• Be reassuring. Perhaps kids are worried by what the candidates and others are saying about the economy or the job market. They might fear the family losing the house or a parent losing a job. Listen to their concerns and provide reassurance and perspective. If you're facing financial troubles, be honest and then tell your kids (in an age-appropriate way) what you're doing to handle the problem.
  • Suggest they get involved. Many kids are quite interested in and concerned about current events. Taking action helps them feel empowered and effective, and builds problem-solving skills. Help kids think of what they can do. Talk about how small things can add up to make a big difference. If the environment is of particular concern, for example, maybe they'd like to find ways to help the family "go green" at home. Let your kids know that just like voting for a candidate can make a difference, so can working on an issue that you'd like to change.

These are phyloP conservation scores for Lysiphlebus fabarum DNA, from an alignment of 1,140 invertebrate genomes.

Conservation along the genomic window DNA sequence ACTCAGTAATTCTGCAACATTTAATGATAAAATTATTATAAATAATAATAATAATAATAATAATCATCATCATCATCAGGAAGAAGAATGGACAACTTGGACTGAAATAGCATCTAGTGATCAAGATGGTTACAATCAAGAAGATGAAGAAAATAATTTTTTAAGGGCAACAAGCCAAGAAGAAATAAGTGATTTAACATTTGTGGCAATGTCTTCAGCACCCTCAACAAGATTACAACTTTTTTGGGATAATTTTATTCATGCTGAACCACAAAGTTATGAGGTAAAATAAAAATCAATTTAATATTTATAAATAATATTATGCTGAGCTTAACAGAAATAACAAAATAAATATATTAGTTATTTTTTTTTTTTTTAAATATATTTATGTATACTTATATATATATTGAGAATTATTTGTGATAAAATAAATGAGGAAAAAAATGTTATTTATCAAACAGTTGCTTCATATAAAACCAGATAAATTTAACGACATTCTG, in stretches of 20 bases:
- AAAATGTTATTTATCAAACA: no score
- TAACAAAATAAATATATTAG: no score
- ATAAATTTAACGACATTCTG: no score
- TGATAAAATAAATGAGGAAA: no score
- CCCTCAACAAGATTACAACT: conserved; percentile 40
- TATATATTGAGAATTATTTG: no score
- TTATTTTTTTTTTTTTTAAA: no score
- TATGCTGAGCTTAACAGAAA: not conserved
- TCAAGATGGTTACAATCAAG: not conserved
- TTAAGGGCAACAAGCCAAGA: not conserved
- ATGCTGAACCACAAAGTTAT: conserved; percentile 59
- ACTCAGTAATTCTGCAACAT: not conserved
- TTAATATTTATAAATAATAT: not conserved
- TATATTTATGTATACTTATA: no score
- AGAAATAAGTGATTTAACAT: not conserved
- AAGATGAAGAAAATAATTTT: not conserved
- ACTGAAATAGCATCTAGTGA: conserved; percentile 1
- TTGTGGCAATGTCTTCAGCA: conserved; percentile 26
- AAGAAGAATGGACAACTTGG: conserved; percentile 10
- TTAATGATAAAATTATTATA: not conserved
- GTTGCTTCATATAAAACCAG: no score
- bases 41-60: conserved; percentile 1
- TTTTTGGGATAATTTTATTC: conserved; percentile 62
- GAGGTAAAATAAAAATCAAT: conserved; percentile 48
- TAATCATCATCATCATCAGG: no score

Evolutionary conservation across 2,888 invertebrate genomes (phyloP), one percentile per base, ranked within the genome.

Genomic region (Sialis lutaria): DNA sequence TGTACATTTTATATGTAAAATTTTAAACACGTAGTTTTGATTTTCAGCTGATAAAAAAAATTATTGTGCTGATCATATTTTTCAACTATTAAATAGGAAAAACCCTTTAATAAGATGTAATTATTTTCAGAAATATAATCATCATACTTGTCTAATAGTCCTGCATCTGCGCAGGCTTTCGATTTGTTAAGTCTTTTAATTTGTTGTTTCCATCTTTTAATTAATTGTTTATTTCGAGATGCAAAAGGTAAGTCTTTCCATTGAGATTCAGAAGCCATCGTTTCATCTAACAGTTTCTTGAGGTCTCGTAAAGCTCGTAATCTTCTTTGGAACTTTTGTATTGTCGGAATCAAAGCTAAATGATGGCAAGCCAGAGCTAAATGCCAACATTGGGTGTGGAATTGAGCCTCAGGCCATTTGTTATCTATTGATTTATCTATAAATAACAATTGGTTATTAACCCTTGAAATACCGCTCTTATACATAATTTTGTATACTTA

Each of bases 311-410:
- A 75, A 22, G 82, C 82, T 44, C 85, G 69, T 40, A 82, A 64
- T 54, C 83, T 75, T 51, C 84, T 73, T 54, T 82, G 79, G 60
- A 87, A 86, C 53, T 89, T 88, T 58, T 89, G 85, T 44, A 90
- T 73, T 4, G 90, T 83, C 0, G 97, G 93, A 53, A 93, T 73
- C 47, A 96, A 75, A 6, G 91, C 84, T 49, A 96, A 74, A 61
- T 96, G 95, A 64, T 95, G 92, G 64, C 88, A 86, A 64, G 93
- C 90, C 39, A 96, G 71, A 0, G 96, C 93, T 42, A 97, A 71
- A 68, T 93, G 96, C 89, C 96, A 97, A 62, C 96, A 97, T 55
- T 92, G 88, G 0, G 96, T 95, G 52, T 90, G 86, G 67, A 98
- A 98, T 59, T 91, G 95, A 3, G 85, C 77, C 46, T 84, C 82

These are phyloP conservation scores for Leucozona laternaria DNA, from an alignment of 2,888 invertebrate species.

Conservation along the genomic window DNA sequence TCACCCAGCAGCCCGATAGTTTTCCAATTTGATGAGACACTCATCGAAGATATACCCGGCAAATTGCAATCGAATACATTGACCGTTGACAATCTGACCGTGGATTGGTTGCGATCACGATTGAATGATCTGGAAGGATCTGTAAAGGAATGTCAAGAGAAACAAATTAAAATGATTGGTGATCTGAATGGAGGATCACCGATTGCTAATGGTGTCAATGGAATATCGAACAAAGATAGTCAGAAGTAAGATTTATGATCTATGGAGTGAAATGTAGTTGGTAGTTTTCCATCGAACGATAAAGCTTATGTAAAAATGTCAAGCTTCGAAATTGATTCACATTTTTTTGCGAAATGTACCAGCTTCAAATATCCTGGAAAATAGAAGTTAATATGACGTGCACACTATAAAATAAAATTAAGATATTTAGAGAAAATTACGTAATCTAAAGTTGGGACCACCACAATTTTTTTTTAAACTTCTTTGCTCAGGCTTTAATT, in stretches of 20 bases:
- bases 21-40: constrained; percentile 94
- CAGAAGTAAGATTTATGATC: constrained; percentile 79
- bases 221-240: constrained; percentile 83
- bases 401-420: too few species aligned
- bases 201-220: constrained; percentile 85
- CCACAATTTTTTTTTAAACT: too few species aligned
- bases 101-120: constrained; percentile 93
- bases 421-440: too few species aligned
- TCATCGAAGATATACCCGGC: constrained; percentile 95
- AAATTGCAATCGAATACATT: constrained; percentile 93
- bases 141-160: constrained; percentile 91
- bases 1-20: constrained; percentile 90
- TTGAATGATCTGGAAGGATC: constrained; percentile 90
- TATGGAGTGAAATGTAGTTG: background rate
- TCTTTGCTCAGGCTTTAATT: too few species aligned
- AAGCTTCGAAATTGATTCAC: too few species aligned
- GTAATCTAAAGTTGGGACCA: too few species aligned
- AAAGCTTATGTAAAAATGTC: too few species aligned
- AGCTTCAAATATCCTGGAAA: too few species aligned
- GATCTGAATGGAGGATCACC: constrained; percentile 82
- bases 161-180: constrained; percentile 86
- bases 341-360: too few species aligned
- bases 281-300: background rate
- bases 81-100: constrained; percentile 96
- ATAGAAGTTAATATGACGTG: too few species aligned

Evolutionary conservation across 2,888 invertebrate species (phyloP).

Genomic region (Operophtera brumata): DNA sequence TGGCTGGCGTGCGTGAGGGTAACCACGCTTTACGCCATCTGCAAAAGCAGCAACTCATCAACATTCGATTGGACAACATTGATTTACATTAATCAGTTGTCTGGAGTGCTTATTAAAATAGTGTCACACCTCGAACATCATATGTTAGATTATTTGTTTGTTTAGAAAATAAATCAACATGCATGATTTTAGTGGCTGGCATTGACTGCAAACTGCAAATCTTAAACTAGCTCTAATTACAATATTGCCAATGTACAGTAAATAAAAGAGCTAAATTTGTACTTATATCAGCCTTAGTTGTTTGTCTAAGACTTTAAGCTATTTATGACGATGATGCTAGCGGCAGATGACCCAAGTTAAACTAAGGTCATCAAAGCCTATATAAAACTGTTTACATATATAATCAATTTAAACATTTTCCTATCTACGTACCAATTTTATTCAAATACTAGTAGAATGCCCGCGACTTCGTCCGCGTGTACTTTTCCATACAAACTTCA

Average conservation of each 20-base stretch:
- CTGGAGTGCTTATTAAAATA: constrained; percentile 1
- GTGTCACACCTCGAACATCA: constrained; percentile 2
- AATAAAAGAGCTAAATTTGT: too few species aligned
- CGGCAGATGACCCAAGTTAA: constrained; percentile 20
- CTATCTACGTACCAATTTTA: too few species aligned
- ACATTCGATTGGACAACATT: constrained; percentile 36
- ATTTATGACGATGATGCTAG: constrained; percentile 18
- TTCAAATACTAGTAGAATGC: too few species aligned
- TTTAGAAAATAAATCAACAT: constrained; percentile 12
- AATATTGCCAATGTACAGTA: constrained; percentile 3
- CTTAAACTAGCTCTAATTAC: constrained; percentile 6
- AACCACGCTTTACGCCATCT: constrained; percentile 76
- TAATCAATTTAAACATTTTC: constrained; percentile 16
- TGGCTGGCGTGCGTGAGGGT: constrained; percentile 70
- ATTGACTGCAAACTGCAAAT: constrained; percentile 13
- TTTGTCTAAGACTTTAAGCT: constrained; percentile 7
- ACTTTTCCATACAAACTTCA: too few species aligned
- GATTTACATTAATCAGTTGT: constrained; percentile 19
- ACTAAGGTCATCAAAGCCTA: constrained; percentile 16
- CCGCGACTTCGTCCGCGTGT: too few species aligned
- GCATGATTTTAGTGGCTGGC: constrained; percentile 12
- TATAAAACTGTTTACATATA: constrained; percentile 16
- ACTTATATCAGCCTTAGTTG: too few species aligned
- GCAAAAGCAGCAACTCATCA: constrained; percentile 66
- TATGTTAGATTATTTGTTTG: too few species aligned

Casting Your Vote

Talking with your kids about important issues, the electoral process, and why voting is important not only gives them a mini lesson on how government affects the world, but also shows that every person's opinion counts. Though they can't vote yet, they'll be able to someday, so it's important that they start becoming informed.

If possible, take your kids with you into the voting booth on Election Day to show them firsthand how the process works. Be a role model by setting a positive example that lets them know you value the right to vote. Show your kids the importance of voting — and they'll grow up knowing that every vote counts.